Do the Centers for Disease Control and Prevention really want to butt their scientific noses into the business of women and drinking? Well yes … sort of … but it really depends.
The CDC has been making headlines for a recent news release warning that 3.3 million women who drink and don’t use birth control run the risk of exposing a potential baby to fetal alcohol syndrome.
The CDC reported that three out of four women who want to get pregnant “as soon as possible” don’t stop drinking alcohol when they stop using birth control.
“Alcohol can permanently harm a developing baby before a woman knows she is pregnant,” warned CDC Principal Deputy Director Anne Schuchat, M.D. “About half of all pregnancies in the United States are unplanned, and even if planned, most women won’t know they are pregnant for the first month or so, when they might still be drinking. The risk is real. Why take the chance?”
Many media outlets took this as a recommendation from the CDC that all women of childbearing age who aren’t on birth control should not be drinking alcohol.
“The CDC’s incredibly condescending warning to young women,” said a blog in the Washington Post.
“Protect Your Womb From the Devil Drink,” blared the Atlantic.
But shaming and guilting wasn’t quite the purpose of the message, the CDC insists.
“We definitely didn’t make any recommendations for women who are pre-pregnant,” Lela McKnight-Eily, an epidemiologist and clinical psychologist on the Fetal Alcohol Syndrome Prevention Team at the CDC, told the Huffington Post. “It’s more a matter of women knowing and being informed that if they are drinking alcohol, sexually active and not using birth control, that they could be exposing a baby to a teratogen, and that could cause fetal alcohol spectrum disorders.”
The CDC said the warning was intended for the women who reported trying to get pregnant right away, but who continued to drink while they tried to conceive.
“Every woman who is pregnant or trying to get pregnant — and her partner — want a healthy baby. But they may not be aware that drinking any alcohol at any stage of pregnancy can cause a range of disabilities for their child,” said Coleen Boyle, Ph.D., director of CDC’s National Center on Birth Defects and Developmental Disabilities.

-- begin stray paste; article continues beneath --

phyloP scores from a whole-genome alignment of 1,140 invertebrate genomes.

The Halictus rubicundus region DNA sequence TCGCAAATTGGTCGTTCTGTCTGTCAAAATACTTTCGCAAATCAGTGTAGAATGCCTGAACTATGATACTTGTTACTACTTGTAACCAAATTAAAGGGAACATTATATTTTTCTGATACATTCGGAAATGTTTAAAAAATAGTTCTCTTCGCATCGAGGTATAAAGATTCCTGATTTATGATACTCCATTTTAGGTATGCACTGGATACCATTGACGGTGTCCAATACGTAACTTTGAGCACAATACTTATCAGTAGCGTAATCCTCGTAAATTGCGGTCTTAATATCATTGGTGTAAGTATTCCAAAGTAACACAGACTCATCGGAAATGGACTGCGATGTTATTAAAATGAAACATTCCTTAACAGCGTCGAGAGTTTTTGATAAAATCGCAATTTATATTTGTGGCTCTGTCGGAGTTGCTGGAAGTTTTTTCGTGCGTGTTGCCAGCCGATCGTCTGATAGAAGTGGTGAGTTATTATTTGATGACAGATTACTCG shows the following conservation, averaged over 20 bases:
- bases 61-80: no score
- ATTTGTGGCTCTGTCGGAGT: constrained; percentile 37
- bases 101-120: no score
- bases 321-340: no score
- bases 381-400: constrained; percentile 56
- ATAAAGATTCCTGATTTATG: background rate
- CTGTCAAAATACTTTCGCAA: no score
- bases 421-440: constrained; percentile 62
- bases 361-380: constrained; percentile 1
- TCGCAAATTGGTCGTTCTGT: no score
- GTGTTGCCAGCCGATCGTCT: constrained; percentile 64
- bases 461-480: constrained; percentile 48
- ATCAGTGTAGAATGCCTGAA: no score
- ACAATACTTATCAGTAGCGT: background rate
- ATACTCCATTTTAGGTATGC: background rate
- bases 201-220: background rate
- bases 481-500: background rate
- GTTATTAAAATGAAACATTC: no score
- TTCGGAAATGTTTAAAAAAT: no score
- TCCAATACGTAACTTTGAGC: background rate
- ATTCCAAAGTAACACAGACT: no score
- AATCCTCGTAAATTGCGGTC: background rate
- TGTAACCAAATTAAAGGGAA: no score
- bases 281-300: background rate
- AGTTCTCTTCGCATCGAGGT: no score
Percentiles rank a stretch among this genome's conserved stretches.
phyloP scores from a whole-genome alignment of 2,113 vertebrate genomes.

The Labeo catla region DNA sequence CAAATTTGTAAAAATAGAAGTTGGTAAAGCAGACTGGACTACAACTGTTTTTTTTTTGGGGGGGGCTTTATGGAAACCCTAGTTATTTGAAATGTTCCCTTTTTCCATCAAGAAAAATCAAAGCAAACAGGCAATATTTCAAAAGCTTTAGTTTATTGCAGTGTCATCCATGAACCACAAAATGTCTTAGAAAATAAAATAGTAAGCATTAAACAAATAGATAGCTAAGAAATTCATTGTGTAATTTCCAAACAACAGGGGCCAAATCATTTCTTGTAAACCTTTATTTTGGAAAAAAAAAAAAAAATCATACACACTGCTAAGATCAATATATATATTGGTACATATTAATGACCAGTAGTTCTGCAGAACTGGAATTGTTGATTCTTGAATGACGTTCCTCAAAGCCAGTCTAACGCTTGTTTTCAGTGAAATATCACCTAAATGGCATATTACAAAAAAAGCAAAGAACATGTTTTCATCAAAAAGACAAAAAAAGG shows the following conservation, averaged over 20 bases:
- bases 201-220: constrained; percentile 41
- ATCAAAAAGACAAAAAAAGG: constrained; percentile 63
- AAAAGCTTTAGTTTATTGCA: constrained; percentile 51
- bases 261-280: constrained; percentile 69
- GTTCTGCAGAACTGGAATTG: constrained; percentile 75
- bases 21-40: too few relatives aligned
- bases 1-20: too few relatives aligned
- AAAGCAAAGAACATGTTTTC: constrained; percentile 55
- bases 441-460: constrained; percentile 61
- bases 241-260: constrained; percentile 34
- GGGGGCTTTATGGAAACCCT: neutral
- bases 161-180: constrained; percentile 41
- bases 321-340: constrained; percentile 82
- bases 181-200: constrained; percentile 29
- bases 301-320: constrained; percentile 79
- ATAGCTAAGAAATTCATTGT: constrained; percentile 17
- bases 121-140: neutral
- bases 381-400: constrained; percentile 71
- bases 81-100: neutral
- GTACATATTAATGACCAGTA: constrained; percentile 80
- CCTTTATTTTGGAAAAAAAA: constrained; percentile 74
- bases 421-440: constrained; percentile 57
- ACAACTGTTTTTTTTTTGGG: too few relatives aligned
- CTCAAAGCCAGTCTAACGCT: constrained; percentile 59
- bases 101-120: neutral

“It is critical for healthcare providers to assess a woman’s drinking habits during routine medical visits; advise her not to drink at all if she is pregnant, trying to get pregnant or sexually active and not using birth control; and recommend services if she needs help to stop drinking.”
What the report said
The report surveyed more than 4,300 non-pregnant women between the ages of 15 and 44. The highest risks for fetal alcohol syndrome were in women aged 25-29, women who were married or cohabiting, and women who had given birth to one child already. There was also an increased risk in current smokers over nonsmokers, as well as a link between the mother’s level of education and the risks of alcohol-related problems.
“There isn’t a new guideline. It’s been recommended for decades that women not drink during pregnancy,” McKnight-Eily said. “We think that there are a lot of mixed messages out there, and we want to give women a clear message that there is no safe time, there is no safe amount or type of alcohol to drink during pregnancy.”
Credit: Mary Jo Dilonardo